the MPRVC to eliminate the impacts of low-order harmonicsand confirm its superior performance as compared with theMPVC in the presence of nonlinear loads. Furthermore, theexpected decoupling between the -components of the loadvoltages, and , is observed from the simulation results ofFigs. 8–11, which is a salient feature of the proposed MIMOcontroller, as compared with the one proposed in [25].

    Fig. 9. The simulation response of the islanded system of Fig. 1 to the two-stepinductive-capacitive load change of Fig. 6 when the MPRVC is in service: (a)the three-phase load voltages, (b), (c), and (d) the - and -components of theload voltages, the ac-side VSC currents, and the VSC terminal voltages.

    B. Experimental ResultsThe experimental evaluation and comparison of the perfor-

    mance of the proposed controllers are performed using an ex-perimental test system with the same layout of the system ofFig. 1. The parameters of the experimental setup are set basedon those given in Table I. The setup is loaded with the three-phase load configuration shown in Fig. 12. The proposed con-trollers are implemented in a fully digital control platform basedon DSP/FPGA called Boombox, designed and developed in theLaboratory of Industrial Electronics at the EPFL, with a sam-pling frequency of up to 100 kHz. A photograph of the exper-imental setup, with highlighted main components, is shown inFig. 13.Initially, the system operates based on the MPVC, and the is-

    landed test system is supplying a three-phase load. TheMPVC regulates the -components of the load voltages at 40V and 0 V, respectively. At , as a nonlinear load,a three-phase full bridge rectifier with a 15 resistive load isparalleled with the load. Fig. 12 depicts the utilized load.Fig. 14 shows the dynamic response of the system in response tothe rectifier energization. Fig. 14(a) and (b) depict the instanta-neous load voltages and the VSC ac-side currents, respectively.Fig. 14(c) and (d) show the -components of the load voltagesand the VSC ac-side currents, respectively. As opposed to thesimulation results of Fig. 10, prior to the nonlinear load ener-gization, the load voltages contain the 5th and 7th order har-monics, and have a THD of about 5.5%. This is due to the 4dead-time of the VSC, which pollutes the VSC terminal volt-ages, and consequently, the VSC currents and the load voltageswith low-order harmonics. This dead-time distortion is createddominantly by the 5th and the 7th order harmonics [34]. Subse-quent to the nonlinear load energization, as shown in Fig. 14(b),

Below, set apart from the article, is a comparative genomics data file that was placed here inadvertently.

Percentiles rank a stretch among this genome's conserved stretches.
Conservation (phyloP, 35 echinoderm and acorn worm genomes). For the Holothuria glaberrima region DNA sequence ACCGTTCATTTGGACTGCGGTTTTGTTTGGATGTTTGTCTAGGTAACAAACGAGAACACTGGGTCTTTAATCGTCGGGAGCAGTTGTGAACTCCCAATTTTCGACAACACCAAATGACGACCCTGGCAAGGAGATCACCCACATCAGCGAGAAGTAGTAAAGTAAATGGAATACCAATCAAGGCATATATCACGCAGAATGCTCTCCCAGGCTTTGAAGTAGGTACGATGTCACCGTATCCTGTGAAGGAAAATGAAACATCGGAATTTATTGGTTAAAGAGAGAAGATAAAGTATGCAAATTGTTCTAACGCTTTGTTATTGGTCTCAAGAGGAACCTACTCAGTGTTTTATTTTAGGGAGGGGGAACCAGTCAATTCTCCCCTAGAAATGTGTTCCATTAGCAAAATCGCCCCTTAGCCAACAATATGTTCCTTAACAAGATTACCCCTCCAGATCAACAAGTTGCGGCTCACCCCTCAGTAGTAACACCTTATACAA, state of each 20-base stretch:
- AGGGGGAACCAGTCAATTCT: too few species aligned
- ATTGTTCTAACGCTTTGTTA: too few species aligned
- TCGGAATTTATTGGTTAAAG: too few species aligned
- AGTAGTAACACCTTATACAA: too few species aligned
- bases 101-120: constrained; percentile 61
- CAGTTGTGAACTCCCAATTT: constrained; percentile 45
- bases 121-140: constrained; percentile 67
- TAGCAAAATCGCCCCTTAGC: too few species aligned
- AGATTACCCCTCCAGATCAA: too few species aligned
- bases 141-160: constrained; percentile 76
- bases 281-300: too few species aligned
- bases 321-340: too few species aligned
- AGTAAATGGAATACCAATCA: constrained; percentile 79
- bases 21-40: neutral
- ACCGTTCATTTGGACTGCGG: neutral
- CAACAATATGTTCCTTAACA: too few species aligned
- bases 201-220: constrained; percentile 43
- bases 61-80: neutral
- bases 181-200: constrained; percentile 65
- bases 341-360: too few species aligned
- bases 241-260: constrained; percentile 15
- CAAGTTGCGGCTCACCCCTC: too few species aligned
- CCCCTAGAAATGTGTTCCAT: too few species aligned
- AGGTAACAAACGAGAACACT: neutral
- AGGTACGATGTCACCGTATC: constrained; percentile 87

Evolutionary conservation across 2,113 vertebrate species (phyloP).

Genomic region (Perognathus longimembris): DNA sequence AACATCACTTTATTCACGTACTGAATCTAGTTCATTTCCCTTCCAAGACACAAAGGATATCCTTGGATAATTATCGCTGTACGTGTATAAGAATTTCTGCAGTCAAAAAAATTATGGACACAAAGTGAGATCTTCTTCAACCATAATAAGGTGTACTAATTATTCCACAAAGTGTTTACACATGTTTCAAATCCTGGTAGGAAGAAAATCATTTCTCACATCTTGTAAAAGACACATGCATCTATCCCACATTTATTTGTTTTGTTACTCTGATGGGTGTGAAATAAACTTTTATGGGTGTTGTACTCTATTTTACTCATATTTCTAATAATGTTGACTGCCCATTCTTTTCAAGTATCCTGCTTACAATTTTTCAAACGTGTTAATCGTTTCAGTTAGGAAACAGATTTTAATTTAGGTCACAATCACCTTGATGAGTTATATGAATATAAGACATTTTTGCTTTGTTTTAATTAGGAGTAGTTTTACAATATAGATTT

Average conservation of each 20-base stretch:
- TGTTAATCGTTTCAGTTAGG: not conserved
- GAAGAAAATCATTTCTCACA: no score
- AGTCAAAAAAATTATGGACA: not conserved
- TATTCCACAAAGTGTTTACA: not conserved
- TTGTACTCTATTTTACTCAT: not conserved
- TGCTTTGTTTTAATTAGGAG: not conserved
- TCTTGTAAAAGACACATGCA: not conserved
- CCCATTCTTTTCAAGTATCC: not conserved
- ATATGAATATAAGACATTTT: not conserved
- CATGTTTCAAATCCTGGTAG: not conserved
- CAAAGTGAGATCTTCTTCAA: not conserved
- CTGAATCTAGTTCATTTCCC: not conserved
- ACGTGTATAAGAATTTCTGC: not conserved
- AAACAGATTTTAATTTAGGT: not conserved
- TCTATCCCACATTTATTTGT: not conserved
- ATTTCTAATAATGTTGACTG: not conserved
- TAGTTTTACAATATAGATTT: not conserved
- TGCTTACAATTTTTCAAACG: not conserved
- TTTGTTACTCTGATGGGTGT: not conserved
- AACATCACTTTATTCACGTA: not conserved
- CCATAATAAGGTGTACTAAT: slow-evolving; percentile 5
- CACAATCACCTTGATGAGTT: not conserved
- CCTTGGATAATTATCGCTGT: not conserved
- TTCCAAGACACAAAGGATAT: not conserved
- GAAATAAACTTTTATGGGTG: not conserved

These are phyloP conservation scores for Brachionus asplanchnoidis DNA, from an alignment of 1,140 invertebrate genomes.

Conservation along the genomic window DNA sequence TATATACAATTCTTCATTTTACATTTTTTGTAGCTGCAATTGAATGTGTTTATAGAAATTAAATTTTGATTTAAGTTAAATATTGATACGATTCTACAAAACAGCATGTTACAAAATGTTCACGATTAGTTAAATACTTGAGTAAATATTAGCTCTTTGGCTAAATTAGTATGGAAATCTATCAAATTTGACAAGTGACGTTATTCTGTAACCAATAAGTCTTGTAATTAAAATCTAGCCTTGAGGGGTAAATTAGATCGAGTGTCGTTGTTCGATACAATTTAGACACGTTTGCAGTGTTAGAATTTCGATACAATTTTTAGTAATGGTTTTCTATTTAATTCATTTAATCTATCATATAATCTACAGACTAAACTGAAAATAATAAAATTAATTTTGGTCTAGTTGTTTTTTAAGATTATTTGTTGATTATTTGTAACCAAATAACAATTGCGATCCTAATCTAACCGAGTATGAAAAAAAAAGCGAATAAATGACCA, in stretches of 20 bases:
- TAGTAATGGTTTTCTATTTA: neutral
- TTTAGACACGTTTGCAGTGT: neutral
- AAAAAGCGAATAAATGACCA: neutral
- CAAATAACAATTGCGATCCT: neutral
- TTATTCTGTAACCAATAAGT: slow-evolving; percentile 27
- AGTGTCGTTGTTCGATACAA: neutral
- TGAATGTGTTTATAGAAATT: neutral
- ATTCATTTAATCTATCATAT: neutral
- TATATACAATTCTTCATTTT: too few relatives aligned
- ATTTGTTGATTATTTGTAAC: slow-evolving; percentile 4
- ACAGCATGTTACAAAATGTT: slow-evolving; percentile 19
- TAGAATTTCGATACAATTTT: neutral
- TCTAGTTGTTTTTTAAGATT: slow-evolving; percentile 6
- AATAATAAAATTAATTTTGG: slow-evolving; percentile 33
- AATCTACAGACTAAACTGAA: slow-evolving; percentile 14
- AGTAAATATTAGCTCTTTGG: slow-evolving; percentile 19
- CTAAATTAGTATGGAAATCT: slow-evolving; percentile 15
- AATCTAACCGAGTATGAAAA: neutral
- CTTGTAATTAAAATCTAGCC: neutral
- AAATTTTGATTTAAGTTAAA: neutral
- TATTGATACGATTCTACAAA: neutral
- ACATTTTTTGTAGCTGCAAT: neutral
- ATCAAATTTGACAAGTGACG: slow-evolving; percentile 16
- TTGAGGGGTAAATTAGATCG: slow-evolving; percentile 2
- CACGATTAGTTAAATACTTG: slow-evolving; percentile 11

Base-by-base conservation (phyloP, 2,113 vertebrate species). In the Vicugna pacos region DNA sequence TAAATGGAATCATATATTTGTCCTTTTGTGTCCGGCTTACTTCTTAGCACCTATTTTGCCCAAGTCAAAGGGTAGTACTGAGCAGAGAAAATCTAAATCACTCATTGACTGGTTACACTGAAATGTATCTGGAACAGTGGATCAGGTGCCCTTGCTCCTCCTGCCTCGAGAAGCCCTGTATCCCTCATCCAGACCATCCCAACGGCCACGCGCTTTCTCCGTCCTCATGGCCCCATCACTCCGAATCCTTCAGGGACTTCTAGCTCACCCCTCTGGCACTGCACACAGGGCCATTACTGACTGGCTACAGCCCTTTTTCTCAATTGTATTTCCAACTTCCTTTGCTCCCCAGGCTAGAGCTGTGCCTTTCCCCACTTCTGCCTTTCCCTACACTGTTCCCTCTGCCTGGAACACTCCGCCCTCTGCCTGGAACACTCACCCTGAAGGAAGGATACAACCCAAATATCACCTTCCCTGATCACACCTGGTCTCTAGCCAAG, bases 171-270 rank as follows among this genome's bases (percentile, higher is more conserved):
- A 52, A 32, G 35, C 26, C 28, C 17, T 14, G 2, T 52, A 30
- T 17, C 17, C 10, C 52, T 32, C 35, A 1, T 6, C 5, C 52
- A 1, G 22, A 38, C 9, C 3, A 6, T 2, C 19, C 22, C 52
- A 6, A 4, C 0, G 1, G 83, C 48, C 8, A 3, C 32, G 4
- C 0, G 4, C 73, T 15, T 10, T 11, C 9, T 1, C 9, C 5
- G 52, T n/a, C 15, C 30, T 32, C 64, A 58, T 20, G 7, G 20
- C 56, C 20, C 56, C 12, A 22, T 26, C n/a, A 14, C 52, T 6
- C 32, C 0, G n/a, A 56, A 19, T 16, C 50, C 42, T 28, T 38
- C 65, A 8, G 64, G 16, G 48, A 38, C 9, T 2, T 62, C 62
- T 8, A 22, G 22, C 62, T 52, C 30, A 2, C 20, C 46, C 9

• BAHRANI et al.: A MULTIVARIABLE DESIGN METHODOLOGY FOR VOLTAGE CONTROL OF A SINGLE-DG-UNIT MICROGRID 597

    Fig. 10. The simulation response of the islanded system of Fig. 1 to the three-step resistive load change of Fig. 7 when the MPVC is in service: (a) the three-phase load voltages, (b), (c), and (d) the - and -components of the load volt-ages, the VSC ac-side currents, and the VSC terminal voltages.

    the VSC currents become distorted due to the rectifier opera-tion, and consequently, the load voltages are further distorted,i.e., their THD increases to 15.5%. As expected, the MPRVCprovides a unique capability to eliminate the adverse impactsof the harmonically polluting nonlinear loads. To demonstratethis capability, the same load change test is carried out whenthe system operates based on the MPRVC. Fig. 15 shows thedual waveforms of Fig. 14 when the MPRVC is in service. AsFig. 15(a) shows, prior to the nonlinear load energization, theload voltages, even with the dead-time effect, is harmonic free.This is due to the resonant terms of theMPRVC, which are tunedto, specifically, eliminate the harmonic components of the orderof 5 and 7. Subsequent to the nonlinear load energization, dueto the residual harmonic terms, the load voltages are slightlydistorted. Nevertheless, the THD of the load voltages remainswithin the acceptable range, about 2.5%, which is due to theresidual harmonic components of the order 11 and 13.The experimental results of Figs. 14 and 15 show that both

    MIMO controllers successfully regulate the load voltages de-spite the imposed nonlinear dynamics. In addition, the MPRVCis able to counteract the adverse impacts of the low-order har-monic components and provide harmonic-free voltages.

    VI. CONCLUSIONSA multivariable digital design methodology for voltage

    control of a general VSC-based energy conversion system isproposed in this paper. The proposed methodology is basedon shaping the open-loop MIMO transfer function matrix ofthe system by (i) attaining a family of nonparametric modelsof the system at various operating points, (ii) determiningthe class of the to-be-designed controller, and (iii) solving aconvex optimization problem. The proposed controller designmethodology is fully investigated in the context of voltagecontrol of a single-DG-unit microgrid and its dedicated load.

    Fig. 11. The simulation response of the islanded system of Fig. 1 to the three-step resistive load change of Fig. 7 when the MPRVC is in service: (a) thethree-phase load voltages, (b), (c), and (d) the - and -components of the loadvoltages, the VSC ac-side currents, and the VSC terminal voltages.

    Fig. 12. The three-phase load for experimental investigation of resistive-loadchange scenarios.

    Fig. 13. The experimental setup.

  • 598 IEEE TRANSACTIONS ON INDUSTRIAL INFORMATICS, VOL. 9, NO. 2, MAY 2013

    Fig. 14. The experimental response of the test system of Fig. 13 with respect toa nonlinear load energization when the MPVC is in service: (a),(b) the instanta-neous load voltages and the VSC currents, and (c),(d) the - and -componentsof the load voltages and control signals.